chairman of the appropriations committee covering our work. And he's
fought it bitterly from the beginning. He's tried every way he could to
scrap the entire project. When we've finished this test, Jim, we'll have
used up our appropriations to date. Whether we get any more depends on

"Yes, sir?" Jennings spoke questioningly. Political maneuvering was not
his problem, that was between Pentagon and Congress.

"We must have his support, Jim," the general explained. "Pentagon hasn't
been able to win him over. He's stubborn and violent in his reactions.
The fact it keeps him in the headlines--well, of course that wouldn't
have any bearing. So Pentagon invited him to come to the field here to
watch the test, hoping that would win him over." The general hesitated,
then continued.

"I've gone a step farther. I felt if he was actually at the center of
control, your operation, he might be won over. If he could actually
participate, press the activating key or something, if the headlines
could show he was working with us, actually sent the test ship on its

"General, you can't," Jennings moaned. He forgot rank, everything.

"I've already done it, Jim," the general chose to ignore the outburst.
"He's due there now. I'll look to you to handle it. He's got to be won
over, Colonel. It's your project." Considering the years that he and the
general had worked together, the warm accord and informality between
them, the use of Jennings' title made it an order.

"Yes, sir," he said.

"Over," said the general formally.

"Out," whispered Jennings.

The two men looked at him questioningly.

"It seems," he answered their look, "we are to have an observer. Senator

"Even in Germany," Professor Stein said quietly, "they knew enough to
leave us alone at a critical moment."

"He can't do it, Jim," Major Eddy looked at Jennings with pleading eyes.

"Oh, but he can," Jennings answered bitterly. "Orders. And you know what
orders are, don't you, Major?"

"Yes, sir," Major Eddy said stiffly.

Professor Stein smiled ruefully.

Both of them turned back to their instrument boards, their radar
screens, to the protective obscurity of subordinates carrying out an
assignment. They were no longer three men coming close together, almost
understanding one another in this moment of waiting, when the world and
all in it had been shut away, and nothing real existed except the
silvery spire out there on the desert and the life of it in the controls
at their fingertips.

"Beep, minus fifteen minutes!" the first time signal sounded.

       *       *       *       *       *

"Colonel Jennings, sir!"

The senator appeared in the low doorway and extended a fleshy hand. His
voice was hearty, but there was no warmth behind his tones. He paused on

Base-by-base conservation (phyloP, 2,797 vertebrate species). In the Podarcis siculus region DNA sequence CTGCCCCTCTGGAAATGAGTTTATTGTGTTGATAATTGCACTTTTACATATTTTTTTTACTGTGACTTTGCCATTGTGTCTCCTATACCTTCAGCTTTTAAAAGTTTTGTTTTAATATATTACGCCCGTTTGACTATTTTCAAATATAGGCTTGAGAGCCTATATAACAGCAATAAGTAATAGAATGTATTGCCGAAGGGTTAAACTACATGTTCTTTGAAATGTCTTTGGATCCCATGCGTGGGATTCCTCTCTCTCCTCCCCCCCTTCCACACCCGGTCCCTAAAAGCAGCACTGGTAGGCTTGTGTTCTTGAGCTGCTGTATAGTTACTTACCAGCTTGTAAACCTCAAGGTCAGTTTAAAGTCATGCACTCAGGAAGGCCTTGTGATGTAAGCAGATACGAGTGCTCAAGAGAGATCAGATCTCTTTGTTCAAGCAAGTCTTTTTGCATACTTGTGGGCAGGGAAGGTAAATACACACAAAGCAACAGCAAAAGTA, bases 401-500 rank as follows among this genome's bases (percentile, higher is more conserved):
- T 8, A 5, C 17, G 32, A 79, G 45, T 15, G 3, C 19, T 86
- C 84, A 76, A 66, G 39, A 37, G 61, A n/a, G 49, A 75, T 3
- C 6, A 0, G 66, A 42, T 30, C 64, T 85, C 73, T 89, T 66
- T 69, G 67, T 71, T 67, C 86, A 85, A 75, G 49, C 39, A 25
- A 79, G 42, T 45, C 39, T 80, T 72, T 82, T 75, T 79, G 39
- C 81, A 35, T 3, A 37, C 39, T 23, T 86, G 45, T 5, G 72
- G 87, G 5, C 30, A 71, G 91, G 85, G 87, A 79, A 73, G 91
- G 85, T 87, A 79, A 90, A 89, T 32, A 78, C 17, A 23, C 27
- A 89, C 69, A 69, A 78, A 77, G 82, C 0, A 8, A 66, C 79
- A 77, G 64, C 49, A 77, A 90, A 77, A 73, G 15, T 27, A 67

the threshold, bulky, impressive, as if he were about to deliver an
address. But Jennings, while shaking hands, drew him into the bunker,
pointedly, causing the senator to raise bushy eyebrows and stare at him

"At this point everything runs on a split second basis, Senator," he
said crisply. "Ceremony comes after the test." His implication was that
when the work was done, the senator could have his turn in the
limelight, take all the credit, turn it into political fodder to be
thrown to the people. But because the man was chairman of the
appropriations committee, he softened his abruptness. "If the timing is
off even a small fraction, Senator, we would have to scrap the flight
and start all over."

"At additional expense, no doubt." The senator could also be crisp.
"Surprises me that the military should think of that, however."

The closing of the heavy doors behind him punctuated his remark and
caused him to step to the center of the bunker. Where there had seemed
adequate room before, now the feeling was one of oppressive

Unconsciously, Major Eddy squared his elbows as if to clear the space
around him for the manipulation of his controls. Professor Stein sat at
his radar screen, quiet, immobile, a part of the mechanisms. He was
accustomed to overbearing authority whatever political tag it might wear
at the moment.

"Beep. Eleven minutes," the signal sounded.

"Perhaps you'll be good enough to brief me on just what you're doing
here?" the senator asked, and implied by the tone of his voice that it
couldn't be very much. "In layman's language, Colonel. Don't try to make
it impressive with technical obscurities. I want my progress report on
this project to be understandable to everyone."

Jennings looked at him in dismay. Was the man kidding him? Explain the
zenith of science, the culmination of the dreams of man in twenty simple
words or less! And about ten minutes to win over a man which the
Pentagon had failed to win.

"Perhaps you'd like to sit here, Senator," he said courteously. "When we
learned you were coming, we felt yours should be the honor. At zero
time, you press this key--here. It will be your hand which sends the
test ship out into space."

Apparently they were safe. The senator knew so little, he did not
realize the automatic switch would close with the zero time signal, that
no hand could be trusted to press the key at precisely the right time,
that the senator's key was a dummy.

"Beep, ten," the signal came through.

Jennings went back over to the periscope and peered through the slit. He
felt strangely surprised to see the silver column of the ship still
there. The calm, the scientific detachment, the warm thrill of